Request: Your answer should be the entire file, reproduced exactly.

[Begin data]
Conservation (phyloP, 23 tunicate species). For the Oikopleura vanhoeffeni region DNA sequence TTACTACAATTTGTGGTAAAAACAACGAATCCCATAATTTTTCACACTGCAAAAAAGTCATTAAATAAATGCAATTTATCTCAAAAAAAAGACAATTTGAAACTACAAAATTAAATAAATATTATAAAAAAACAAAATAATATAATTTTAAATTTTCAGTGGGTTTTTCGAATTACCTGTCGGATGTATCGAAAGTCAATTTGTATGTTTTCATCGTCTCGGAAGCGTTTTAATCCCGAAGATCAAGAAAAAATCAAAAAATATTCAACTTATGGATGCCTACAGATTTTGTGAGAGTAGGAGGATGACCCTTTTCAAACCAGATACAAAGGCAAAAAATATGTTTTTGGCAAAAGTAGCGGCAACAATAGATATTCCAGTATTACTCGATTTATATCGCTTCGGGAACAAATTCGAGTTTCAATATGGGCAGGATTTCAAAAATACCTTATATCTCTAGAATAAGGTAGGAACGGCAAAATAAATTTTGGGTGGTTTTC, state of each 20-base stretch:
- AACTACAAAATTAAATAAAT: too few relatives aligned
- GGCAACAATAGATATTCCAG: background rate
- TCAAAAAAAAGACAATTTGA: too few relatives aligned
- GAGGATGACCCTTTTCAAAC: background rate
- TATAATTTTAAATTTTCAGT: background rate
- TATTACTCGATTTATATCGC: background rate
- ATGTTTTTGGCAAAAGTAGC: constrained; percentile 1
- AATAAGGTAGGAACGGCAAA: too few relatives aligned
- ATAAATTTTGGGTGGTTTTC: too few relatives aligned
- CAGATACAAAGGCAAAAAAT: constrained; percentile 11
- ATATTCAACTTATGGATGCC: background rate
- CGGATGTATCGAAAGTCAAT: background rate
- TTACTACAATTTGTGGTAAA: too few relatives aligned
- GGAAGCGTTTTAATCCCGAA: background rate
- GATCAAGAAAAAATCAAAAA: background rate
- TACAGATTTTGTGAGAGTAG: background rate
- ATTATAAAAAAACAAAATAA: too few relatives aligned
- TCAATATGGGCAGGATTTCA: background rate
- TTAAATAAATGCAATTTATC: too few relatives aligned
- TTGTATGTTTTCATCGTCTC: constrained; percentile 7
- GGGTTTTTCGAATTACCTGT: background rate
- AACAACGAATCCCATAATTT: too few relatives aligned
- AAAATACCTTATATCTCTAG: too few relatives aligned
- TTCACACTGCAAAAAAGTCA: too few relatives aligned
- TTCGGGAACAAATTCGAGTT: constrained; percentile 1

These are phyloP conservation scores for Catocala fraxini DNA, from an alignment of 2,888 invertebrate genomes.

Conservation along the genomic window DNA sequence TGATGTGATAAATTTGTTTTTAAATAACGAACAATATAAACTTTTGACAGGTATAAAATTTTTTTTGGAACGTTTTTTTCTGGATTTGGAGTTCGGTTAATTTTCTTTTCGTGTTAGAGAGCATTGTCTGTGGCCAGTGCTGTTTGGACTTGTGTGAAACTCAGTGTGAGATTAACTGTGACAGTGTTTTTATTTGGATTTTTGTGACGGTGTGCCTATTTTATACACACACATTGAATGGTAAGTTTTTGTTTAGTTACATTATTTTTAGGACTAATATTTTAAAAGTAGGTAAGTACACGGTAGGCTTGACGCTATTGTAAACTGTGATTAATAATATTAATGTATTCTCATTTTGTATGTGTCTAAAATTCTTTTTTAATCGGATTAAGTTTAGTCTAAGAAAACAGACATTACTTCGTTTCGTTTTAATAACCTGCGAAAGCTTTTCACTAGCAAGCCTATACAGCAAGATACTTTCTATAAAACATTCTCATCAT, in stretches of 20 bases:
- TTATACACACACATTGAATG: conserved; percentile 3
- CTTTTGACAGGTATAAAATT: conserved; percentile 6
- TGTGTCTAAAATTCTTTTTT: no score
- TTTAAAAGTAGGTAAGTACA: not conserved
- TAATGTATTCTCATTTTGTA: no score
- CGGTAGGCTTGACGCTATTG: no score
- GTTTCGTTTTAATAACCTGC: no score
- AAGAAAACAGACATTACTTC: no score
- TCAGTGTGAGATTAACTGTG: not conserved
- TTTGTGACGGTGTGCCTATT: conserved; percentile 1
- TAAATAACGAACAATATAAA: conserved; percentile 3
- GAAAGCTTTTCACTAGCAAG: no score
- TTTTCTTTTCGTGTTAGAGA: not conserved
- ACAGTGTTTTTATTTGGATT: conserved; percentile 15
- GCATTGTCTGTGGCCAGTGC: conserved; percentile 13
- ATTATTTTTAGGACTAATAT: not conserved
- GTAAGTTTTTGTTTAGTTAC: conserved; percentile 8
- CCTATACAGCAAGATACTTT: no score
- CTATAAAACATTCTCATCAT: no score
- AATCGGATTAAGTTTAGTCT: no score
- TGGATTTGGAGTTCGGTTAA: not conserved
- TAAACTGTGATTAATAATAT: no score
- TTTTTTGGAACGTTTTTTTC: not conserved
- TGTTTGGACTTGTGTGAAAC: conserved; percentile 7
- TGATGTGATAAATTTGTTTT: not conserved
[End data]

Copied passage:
Conservation (phyloP, 23 tunicate species). For the Oikopleura vanhoeffeni region DNA sequence TTACTACAATTTGTGGTAAAAACAACGAATCCCATAATTTTTCACACTGCAAAAAAGTCATTAAATAAATGCAATTTATCTCAAAAAAAAGACAATTTGAAACTACAAAATTAAATAAATATTATAAAAAAACAAAATAATATAATTTTAAATTTTCAGTGGGTTTTTCGAATTACCTGTCGGATGTATCGAAAGTCAATTTGTATGTTTTCATCGTCTCGGAAGCGTTTTAATCCCGAAGATCAAGAAAAAATCAAAAAATATTCAACTTATGGATGCCTACAGATTTTGTGAGAGTAGGAGGATGACCCTTTTCAAACCAGATACAAAGGCAAAAAATATGTTTTTGGCAAAAGTAGCGGCAACAATAGATATTCCAGTATTACTCGATTTATATCGCTTCGGGAACAAATTCGAGTTTCAATATGGGCAGGATTTCAAAAATACCTTATATCTCTAGAATAAGGTAGGAACGGCAAAATAAATTTTGGGTGGTTTTC, state of each 20-base stretch:
- AACTACAAAATTAAATAAAT: too few relatives aligned
- GGCAACAATAGATATTCCAG: background rate
- TCAAAAAAAAGACAATTTGA: too few relatives aligned
- GAGGATGACCCTTTTCAAAC: background rate
- TATAATTTTAAATTTTCAGT: background rate
- TATTACTCGATTTATATCGC: background rate
- ATGTTTTTGGCAAAAGTAGC: constrained; percentile 1
- AATAAGGTAGGAACGGCAAA: too few relatives aligned
- ATAAATTTTGGGTGGTTTTC: too few relatives aligned
- CAGATACAAAGGCAAAAAAT: constrained; percentile 11
- ATATTCAACTTATGGATGCC: background rate
- CGGATGTATCGAAAGTCAAT: background rate
- TTACTACAATTTGTGGTAAA: too few relatives aligned
- GGAAGCGTTTTAATCCCGAA: background rate
- GATCAAGAAAAAATCAAAAA: background rate
- TACAGATTTTGTGAGAGTAG: background rate
- ATTATAAAAAAACAAAATAA: too few relatives aligned
- TCAATATGGGCAGGATTTCA: background rate
- TTAAATAAATGCAATTTATC: too few relatives aligned
- TTGTATGTTTTCATCGTCTC: constrained; percentile 7
- GGGTTTTTCGAATTACCTGT: background rate
- AACAACGAATCCCATAATTT: too few relatives aligned
- AAAATACCTTATATCTCTAG: too few relatives aligned
- TTCACACTGCAAAAAAGTCA: too few relatives aligned
- TTCGGGAACAAATTCGAGTT: constrained; percentile 1

These are phyloP conservation scores for Catocala fraxini DNA, from an alignment of 2,888 invertebrate genomes.

Conservation along the genomic window DNA sequence TGATGTGATAAATTTGTTTTTAAATAACGAACAATATAAACTTTTGACAGGTATAAAATTTTTTTTGGAACGTTTTTTTCTGGATTTGGAGTTCGGTTAATTTTCTTTTCGTGTTAGAGAGCATTGTCTGTGGCCAGTGCTGTTTGGACTTGTGTGAAACTCAGTGTGAGATTAACTGTGACAGTGTTTTTATTTGGATTTTTGTGACGGTGTGCCTATTTTATACACACACATTGAATGGTAAGTTTTTGTTTAGTTACATTATTTTTAGGACTAATATTTTAAAAGTAGGTAAGTACACGGTAGGCTTGACGCTATTGTAAACTGTGATTAATAATATTAATGTATTCTCATTTTGTATGTGTCTAAAATTCTTTTTTAATCGGATTAAGTTTAGTCTAAGAAAACAGACATTACTTCGTTTCGTTTTAATAACCTGCGAAAGCTTTTCACTAGCAAGCCTATACAGCAAGATACTTTCTATAAAACATTCTCATCAT, in stretches of 20 bases:
- TTATACACACACATTGAATG: conserved; percentile 3
- CTTTTGACAGGTATAAAATT: conserved; percentile 6
- TGTGTCTAAAATTCTTTTTT: no score
- TTTAAAAGTAGGTAAGTACA: not conserved
- TAATGTATTCTCATTTTGTA: no score
- CGGTAGGCTTGACGCTATTG: no score
- GTTTCGTTTTAATAACCTGC: no score
- AAGAAAACAGACATTACTTC: no score
- TCAGTGTGAGATTAACTGTG: not conserved
- TTTGTGACGGTGTGCCTATT: conserved; percentile 1
- TAAATAACGAACAATATAAA: conserved; percentile 3
- GAAAGCTTTTCACTAGCAAG: no score
- TTTTCTTTTCGTGTTAGAGA: not conserved
- ACAGTGTTTTTATTTGGATT: conserved; percentile 15
- GCATTGTCTGTGGCCAGTGC: conserved; percentile 13
- ATTATTTTTAGGACTAATAT: not conserved
- GTAAGTTTTTGTTTAGTTAC: conserved; percentile 8
- CCTATACAGCAAGATACTTT: no score
- CTATAAAACATTCTCATCAT: no score
- AATCGGATTAAGTTTAGTCT: no score
- TGGATTTGGAGTTCGGTTAA: not conserved
- TAAACTGTGATTAATAATAT: no score
- TTTTTTGGAACGTTTTTTTC: not conserved
- TGTTTGGACTTGTGTGAAAC: conserved; percentile 7
- TGATGTGATAAATTTGTTTT: not conserved